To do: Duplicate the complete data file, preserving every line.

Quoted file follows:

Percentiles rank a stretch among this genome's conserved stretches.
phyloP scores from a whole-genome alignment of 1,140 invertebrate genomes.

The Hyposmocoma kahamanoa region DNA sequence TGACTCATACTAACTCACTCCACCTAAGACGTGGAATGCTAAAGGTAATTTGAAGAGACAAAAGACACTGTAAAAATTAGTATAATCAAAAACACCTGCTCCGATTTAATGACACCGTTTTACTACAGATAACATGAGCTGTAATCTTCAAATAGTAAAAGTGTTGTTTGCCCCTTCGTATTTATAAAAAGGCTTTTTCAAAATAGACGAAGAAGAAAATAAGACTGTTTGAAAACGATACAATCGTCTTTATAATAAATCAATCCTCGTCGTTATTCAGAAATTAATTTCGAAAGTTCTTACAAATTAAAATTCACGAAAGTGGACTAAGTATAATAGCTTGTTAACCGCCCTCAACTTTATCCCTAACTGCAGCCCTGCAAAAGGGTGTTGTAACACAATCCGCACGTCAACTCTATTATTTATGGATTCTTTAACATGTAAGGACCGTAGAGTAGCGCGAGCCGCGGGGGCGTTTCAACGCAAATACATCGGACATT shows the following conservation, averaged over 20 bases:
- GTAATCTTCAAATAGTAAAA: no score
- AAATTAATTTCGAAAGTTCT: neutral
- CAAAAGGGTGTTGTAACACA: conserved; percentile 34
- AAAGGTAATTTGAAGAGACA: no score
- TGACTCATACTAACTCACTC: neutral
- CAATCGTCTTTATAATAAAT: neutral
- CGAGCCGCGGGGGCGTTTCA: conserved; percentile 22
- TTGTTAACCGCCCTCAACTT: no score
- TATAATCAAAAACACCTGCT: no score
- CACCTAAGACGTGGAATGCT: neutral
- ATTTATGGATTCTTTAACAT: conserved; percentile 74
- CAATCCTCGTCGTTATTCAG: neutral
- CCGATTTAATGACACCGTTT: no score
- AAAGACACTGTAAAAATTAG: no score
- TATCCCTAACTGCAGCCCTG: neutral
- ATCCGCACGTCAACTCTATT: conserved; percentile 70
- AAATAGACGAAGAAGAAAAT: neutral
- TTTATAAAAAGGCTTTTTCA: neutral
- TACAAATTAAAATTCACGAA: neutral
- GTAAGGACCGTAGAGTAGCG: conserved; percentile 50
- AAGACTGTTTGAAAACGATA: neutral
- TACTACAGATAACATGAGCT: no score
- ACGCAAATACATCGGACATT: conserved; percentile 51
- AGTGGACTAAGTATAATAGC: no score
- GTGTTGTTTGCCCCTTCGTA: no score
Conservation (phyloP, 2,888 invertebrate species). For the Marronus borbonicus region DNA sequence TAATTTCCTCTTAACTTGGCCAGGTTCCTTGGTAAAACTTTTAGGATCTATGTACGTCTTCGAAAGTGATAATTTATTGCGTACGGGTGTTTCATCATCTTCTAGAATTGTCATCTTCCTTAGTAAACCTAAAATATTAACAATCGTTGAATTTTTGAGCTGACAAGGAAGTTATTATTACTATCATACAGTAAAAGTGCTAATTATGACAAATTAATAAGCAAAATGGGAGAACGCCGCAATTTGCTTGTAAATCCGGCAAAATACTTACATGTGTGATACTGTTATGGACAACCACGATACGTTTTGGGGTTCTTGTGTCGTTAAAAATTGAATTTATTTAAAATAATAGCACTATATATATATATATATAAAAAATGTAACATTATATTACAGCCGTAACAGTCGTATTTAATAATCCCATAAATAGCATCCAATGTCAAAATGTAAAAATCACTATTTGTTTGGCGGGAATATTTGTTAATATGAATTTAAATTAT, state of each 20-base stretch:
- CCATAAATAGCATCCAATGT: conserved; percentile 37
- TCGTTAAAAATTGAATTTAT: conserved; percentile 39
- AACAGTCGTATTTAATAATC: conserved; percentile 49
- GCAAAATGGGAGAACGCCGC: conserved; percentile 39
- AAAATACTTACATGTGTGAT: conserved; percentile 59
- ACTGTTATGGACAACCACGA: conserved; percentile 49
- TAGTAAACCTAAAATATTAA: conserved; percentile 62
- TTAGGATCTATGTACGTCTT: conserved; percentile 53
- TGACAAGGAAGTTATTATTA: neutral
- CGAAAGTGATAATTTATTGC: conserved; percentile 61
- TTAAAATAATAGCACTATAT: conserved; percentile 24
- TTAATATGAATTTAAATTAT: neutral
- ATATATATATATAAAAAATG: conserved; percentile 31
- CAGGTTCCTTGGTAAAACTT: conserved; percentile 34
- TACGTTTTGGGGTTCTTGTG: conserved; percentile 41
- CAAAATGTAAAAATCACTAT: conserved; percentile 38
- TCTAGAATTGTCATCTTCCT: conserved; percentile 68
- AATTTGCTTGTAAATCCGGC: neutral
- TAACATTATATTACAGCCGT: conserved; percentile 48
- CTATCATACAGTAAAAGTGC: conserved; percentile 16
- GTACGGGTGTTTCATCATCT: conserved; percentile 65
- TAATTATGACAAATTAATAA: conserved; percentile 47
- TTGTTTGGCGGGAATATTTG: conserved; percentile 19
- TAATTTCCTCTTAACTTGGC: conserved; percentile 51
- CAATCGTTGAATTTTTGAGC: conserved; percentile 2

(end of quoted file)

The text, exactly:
Percentiles rank a stretch among this genome's conserved stretches.
phyloP scores from a whole-genome alignment of 1,140 invertebrate genomes.

The Hyposmocoma kahamanoa region DNA sequence TGACTCATACTAACTCACTCCACCTAAGACGTGGAATGCTAAAGGTAATTTGAAGAGACAAAAGACACTGTAAAAATTAGTATAATCAAAAACACCTGCTCCGATTTAATGACACCGTTTTACTACAGATAACATGAGCTGTAATCTTCAAATAGTAAAAGTGTTGTTTGCCCCTTCGTATTTATAAAAAGGCTTTTTCAAAATAGACGAAGAAGAAAATAAGACTGTTTGAAAACGATACAATCGTCTTTATAATAAATCAATCCTCGTCGTTATTCAGAAATTAATTTCGAAAGTTCTTACAAATTAAAATTCACGAAAGTGGACTAAGTATAATAGCTTGTTAACCGCCCTCAACTTTATCCCTAACTGCAGCCCTGCAAAAGGGTGTTGTAACACAATCCGCACGTCAACTCTATTATTTATGGATTCTTTAACATGTAAGGACCGTAGAGTAGCGCGAGCCGCGGGGGCGTTTCAACGCAAATACATCGGACATT shows the following conservation, averaged over 20 bases:
- GTAATCTTCAAATAGTAAAA: no score
- AAATTAATTTCGAAAGTTCT: neutral
- CAAAAGGGTGTTGTAACACA: conserved; percentile 34
- AAAGGTAATTTGAAGAGACA: no score
- TGACTCATACTAACTCACTC: neutral
- CAATCGTCTTTATAATAAAT: neutral
- CGAGCCGCGGGGGCGTTTCA: conserved; percentile 22
- TTGTTAACCGCCCTCAACTT: no score
- TATAATCAAAAACACCTGCT: no score
- CACCTAAGACGTGGAATGCT: neutral
- ATTTATGGATTCTTTAACAT: conserved; percentile 74
- CAATCCTCGTCGTTATTCAG: neutral
- CCGATTTAATGACACCGTTT: no score
- AAAGACACTGTAAAAATTAG: no score
- TATCCCTAACTGCAGCCCTG: neutral
- ATCCGCACGTCAACTCTATT: conserved; percentile 70
- AAATAGACGAAGAAGAAAAT: neutral
- TTTATAAAAAGGCTTTTTCA: neutral
- TACAAATTAAAATTCACGAA: neutral
- GTAAGGACCGTAGAGTAGCG: conserved; percentile 50
- AAGACTGTTTGAAAACGATA: neutral
- TACTACAGATAACATGAGCT: no score
- ACGCAAATACATCGGACATT: conserved; percentile 51
- AGTGGACTAAGTATAATAGC: no score
- GTGTTGTTTGCCCCTTCGTA: no score
Conservation (phyloP, 2,888 invertebrate species). For the Marronus borbonicus region DNA sequence TAATTTCCTCTTAACTTGGCCAGGTTCCTTGGTAAAACTTTTAGGATCTATGTACGTCTTCGAAAGTGATAATTTATTGCGTACGGGTGTTTCATCATCTTCTAGAATTGTCATCTTCCTTAGTAAACCTAAAATATTAACAATCGTTGAATTTTTGAGCTGACAAGGAAGTTATTATTACTATCATACAGTAAAAGTGCTAATTATGACAAATTAATAAGCAAAATGGGAGAACGCCGCAATTTGCTTGTAAATCCGGCAAAATACTTACATGTGTGATACTGTTATGGACAACCACGATACGTTTTGGGGTTCTTGTGTCGTTAAAAATTGAATTTATTTAAAATAATAGCACTATATATATATATATATAAAAAATGTAACATTATATTACAGCCGTAACAGTCGTATTTAATAATCCCATAAATAGCATCCAATGTCAAAATGTAAAAATCACTATTTGTTTGGCGGGAATATTTGTTAATATGAATTTAAATTAT, state of each 20-base stretch:
- CCATAAATAGCATCCAATGT: conserved; percentile 37
- TCGTTAAAAATTGAATTTAT: conserved; percentile 39
- AACAGTCGTATTTAATAATC: conserved; percentile 49
- GCAAAATGGGAGAACGCCGC: conserved; percentile 39
- AAAATACTTACATGTGTGAT: conserved; percentile 59
- ACTGTTATGGACAACCACGA: conserved; percentile 49
- TAGTAAACCTAAAATATTAA: conserved; percentile 62
- TTAGGATCTATGTACGTCTT: conserved; percentile 53
- TGACAAGGAAGTTATTATTA: neutral
- CGAAAGTGATAATTTATTGC: conserved; percentile 61
- TTAAAATAATAGCACTATAT: conserved; percentile 24
- TTAATATGAATTTAAATTAT: neutral
- ATATATATATATAAAAAATG: conserved; percentile 31
- CAGGTTCCTTGGTAAAACTT: conserved; percentile 34
- TACGTTTTGGGGTTCTTGTG: conserved; percentile 41
- CAAAATGTAAAAATCACTAT: conserved; percentile 38
- TCTAGAATTGTCATCTTCCT: conserved; percentile 68
- AATTTGCTTGTAAATCCGGC: neutral
- TAACATTATATTACAGCCGT: conserved; percentile 48
- CTATCATACAGTAAAAGTGC: conserved; percentile 16
- GTACGGGTGTTTCATCATCT: conserved; percentile 65
- TAATTATGACAAATTAATAA: conserved; percentile 47
- TTGTTTGGCGGGAATATTTG: conserved; percentile 19
- TAATTTCCTCTTAACTTGGC: conserved; percentile 51
- CAATCGTTGAATTTTTGAGC: conserved; percentile 2